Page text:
Nehemiah
Written by Nehemiah between 445 and 425 BC; 13 Chapters
This historical book discusses the details of rebuilding the city of Jerusalem following the return of the Jews from Babylonian exile. Along with Ezra, these two books are important because they include firsthand information concerning the months and years immediately after the exile.

Esther
Written by Mordecai between 483 and 471 BC; 10 Chapters
Esther was a Jewish queen who risked her life to save many Jews from being killed. This book tells of her struggles and how she rose to the position of queen and her loyalty to her people.

Poetical Books

Job
Written by Moses between 2000 and 1800 BC; 42 Chapters
This book speaks to the eternal question, “Why do good people suffer?” It includes conversations between God and Satan about Job, a righteous man. When Job loses everything he has in life, how does he react?

Psalms
Written by David, Moses between 1440 and 550 BC; 150 Chapters
The word Psalms translates to “The Book of Praise.” These 150 chapters were written by various authors, including David, Moses, Solomon and some anonymous authors. Throughout the book, the themes of trusting God and appealing to Him in our troubled times is woven into the poetic language.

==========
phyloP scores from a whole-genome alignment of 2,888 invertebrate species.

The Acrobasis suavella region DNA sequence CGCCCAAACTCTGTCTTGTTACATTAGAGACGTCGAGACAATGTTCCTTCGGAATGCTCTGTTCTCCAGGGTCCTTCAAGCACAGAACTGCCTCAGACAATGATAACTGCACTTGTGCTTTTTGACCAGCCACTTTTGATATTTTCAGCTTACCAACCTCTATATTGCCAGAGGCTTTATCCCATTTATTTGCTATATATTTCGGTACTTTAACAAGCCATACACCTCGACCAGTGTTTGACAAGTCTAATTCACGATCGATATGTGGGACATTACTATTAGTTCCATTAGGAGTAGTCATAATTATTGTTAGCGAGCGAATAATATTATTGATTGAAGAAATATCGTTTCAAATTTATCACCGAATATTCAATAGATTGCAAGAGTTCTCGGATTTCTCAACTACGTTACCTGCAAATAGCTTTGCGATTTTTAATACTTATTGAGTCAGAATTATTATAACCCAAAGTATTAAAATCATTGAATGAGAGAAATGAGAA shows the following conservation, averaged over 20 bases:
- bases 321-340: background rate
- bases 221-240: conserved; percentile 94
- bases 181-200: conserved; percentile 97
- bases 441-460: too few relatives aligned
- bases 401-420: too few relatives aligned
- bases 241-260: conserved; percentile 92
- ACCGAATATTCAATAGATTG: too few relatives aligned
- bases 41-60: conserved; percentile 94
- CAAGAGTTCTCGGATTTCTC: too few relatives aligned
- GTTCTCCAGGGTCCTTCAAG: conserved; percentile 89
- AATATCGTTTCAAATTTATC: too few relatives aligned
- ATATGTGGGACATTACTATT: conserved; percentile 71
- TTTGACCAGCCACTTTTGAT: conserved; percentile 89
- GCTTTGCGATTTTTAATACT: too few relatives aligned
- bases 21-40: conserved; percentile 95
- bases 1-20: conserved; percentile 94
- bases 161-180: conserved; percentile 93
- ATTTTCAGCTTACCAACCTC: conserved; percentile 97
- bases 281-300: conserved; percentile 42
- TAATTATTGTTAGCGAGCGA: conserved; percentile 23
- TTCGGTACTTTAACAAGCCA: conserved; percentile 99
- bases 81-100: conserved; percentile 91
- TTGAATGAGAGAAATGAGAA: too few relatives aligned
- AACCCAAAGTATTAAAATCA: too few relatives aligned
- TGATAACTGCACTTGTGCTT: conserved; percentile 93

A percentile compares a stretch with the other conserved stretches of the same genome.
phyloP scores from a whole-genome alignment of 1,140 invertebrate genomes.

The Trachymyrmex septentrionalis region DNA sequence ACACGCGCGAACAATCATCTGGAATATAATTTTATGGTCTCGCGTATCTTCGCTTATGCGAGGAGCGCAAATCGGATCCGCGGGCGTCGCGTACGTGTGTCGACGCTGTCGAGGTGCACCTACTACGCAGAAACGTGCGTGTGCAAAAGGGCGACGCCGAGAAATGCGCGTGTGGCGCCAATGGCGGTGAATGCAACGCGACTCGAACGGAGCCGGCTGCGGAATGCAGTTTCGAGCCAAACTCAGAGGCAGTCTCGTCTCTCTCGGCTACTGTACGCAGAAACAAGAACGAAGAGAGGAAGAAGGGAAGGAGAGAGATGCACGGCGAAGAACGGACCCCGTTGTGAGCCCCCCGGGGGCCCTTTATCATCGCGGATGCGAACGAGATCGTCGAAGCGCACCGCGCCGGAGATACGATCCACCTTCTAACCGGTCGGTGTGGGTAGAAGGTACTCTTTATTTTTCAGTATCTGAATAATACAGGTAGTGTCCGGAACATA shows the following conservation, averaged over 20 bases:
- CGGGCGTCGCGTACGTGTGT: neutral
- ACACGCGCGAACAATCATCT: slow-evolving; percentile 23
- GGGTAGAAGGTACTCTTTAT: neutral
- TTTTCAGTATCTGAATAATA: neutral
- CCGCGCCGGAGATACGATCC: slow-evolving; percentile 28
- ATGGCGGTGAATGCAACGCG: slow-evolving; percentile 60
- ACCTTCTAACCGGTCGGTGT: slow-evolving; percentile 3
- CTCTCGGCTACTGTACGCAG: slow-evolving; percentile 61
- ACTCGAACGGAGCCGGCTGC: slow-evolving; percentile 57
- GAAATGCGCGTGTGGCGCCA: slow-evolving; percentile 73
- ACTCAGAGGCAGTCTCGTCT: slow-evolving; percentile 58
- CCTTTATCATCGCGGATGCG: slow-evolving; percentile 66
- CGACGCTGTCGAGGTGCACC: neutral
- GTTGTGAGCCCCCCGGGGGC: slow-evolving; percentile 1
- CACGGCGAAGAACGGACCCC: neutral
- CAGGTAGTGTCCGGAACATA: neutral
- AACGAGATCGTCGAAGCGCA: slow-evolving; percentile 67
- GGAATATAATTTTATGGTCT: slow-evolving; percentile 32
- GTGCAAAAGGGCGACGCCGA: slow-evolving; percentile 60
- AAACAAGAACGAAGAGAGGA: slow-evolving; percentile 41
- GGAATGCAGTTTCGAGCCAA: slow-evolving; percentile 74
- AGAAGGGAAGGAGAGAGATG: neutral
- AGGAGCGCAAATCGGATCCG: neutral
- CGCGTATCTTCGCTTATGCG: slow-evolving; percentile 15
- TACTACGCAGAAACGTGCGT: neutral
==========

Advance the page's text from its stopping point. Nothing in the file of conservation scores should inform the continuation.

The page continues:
Proverbs
Written by Solomon, Agur, Lemuel around 950 BC; 31 Chapters
Written mostly by King Solomon, Proverbs is a collection of short sayings that have practical applications for everyday life. Some common themes include controlling your speech, how to have good relationships with others and other useful pieces of wisdom.

Ecclesiastes
Written by Solomon around 935 BC; 12 Chapters
This book written about King Solomon stresses the fact that everything “under the sun” is vain and the main focus should always be on things “above the sun,” or God. The author discusses the fact that everybody will die and the importance of fearing God and keeping His commandments.

Song of Solomon
Written by Solomon around 950 BC; 8 Chapters
One of the more controversial books in the Bible is the Song of Solomon because many readers interpret it as having a sexual theme. However, this collection of marriage songs is more likely designed to depict Christ’s love for His Church.